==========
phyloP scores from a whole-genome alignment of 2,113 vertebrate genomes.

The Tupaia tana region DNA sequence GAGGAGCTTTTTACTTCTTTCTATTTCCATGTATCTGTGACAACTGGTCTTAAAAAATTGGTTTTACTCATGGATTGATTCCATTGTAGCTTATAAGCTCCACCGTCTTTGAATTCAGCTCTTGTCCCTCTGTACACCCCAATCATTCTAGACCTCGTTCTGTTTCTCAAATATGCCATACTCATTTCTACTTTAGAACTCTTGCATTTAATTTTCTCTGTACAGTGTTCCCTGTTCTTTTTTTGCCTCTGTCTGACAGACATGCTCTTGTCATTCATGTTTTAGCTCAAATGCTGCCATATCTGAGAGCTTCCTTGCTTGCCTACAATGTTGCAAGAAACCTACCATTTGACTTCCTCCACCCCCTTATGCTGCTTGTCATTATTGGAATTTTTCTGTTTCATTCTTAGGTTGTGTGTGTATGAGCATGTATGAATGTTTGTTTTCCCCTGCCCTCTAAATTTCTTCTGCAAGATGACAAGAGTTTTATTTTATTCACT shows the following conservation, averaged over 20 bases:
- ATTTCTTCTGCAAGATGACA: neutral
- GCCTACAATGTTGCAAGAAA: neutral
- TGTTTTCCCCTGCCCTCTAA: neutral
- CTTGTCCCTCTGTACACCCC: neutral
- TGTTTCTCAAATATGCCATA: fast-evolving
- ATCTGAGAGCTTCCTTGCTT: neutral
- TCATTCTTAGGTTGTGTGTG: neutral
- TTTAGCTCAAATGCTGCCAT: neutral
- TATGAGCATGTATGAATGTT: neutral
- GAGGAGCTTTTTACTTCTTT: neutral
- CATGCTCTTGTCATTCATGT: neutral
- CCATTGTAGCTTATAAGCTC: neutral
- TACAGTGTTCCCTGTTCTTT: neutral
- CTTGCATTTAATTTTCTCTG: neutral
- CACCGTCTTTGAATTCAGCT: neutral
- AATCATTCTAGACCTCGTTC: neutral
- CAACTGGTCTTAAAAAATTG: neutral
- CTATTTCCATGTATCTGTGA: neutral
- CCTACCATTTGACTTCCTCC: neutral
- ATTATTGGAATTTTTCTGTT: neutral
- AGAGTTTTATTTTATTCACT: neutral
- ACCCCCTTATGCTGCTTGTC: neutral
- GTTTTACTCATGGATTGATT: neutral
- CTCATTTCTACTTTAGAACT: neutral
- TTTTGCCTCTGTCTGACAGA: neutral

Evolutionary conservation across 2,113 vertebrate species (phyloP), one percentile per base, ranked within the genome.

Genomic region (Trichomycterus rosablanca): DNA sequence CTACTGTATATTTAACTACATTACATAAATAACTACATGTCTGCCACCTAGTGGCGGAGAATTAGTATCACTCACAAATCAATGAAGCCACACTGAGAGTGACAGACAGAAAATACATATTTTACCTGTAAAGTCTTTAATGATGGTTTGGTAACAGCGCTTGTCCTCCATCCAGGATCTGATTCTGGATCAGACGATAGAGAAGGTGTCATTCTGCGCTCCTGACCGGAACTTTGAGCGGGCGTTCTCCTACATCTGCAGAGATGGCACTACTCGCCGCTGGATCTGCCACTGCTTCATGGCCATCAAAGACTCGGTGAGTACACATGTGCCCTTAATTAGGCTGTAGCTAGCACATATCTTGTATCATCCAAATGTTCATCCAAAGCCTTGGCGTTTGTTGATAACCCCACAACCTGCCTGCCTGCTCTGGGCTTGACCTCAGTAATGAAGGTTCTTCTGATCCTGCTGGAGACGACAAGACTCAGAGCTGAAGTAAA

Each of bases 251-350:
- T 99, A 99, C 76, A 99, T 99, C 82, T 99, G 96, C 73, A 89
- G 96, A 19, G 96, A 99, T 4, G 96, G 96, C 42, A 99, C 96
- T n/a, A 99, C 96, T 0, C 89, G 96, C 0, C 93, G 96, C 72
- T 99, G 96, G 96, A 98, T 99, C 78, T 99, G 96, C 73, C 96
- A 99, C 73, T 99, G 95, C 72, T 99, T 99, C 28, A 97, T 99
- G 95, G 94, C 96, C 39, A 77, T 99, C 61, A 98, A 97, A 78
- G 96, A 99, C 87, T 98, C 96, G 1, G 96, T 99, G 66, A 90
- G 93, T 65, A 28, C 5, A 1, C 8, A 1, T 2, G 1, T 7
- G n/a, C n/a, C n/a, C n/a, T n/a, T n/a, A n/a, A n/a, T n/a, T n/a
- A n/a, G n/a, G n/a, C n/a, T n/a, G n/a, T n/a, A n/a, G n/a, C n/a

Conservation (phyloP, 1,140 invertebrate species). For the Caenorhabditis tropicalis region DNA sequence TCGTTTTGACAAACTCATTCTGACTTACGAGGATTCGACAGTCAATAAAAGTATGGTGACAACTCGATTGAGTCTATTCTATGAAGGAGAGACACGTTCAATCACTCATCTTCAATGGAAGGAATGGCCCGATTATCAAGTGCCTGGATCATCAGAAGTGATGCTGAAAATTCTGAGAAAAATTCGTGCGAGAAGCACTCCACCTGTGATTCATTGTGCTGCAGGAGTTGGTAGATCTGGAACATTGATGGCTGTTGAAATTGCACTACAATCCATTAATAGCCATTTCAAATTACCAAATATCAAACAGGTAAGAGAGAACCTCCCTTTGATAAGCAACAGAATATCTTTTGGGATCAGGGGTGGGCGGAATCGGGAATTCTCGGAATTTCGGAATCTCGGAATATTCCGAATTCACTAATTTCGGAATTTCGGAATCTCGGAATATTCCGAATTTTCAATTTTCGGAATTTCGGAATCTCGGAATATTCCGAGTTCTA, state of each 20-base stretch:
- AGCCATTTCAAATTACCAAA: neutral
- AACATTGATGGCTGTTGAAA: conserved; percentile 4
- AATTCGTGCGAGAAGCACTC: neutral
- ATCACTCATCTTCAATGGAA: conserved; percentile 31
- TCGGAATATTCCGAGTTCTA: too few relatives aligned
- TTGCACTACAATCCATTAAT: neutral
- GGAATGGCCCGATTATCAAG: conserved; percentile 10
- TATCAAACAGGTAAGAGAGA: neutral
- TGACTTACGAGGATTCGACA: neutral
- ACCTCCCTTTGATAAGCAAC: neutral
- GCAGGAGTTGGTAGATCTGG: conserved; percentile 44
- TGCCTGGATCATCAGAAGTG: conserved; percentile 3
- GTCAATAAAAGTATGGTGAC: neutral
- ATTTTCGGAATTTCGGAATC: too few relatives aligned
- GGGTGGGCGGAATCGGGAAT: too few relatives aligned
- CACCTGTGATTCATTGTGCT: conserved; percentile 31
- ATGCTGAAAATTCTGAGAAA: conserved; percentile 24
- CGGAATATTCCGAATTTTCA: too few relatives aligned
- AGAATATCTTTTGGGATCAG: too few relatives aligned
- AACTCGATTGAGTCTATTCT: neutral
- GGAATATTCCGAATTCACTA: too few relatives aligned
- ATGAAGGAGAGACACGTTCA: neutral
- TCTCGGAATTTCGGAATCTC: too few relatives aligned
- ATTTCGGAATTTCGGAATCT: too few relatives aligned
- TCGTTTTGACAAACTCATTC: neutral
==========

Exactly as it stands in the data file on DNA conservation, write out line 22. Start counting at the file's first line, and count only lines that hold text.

- ATTATTGGAATTTTTCTGTT: neutral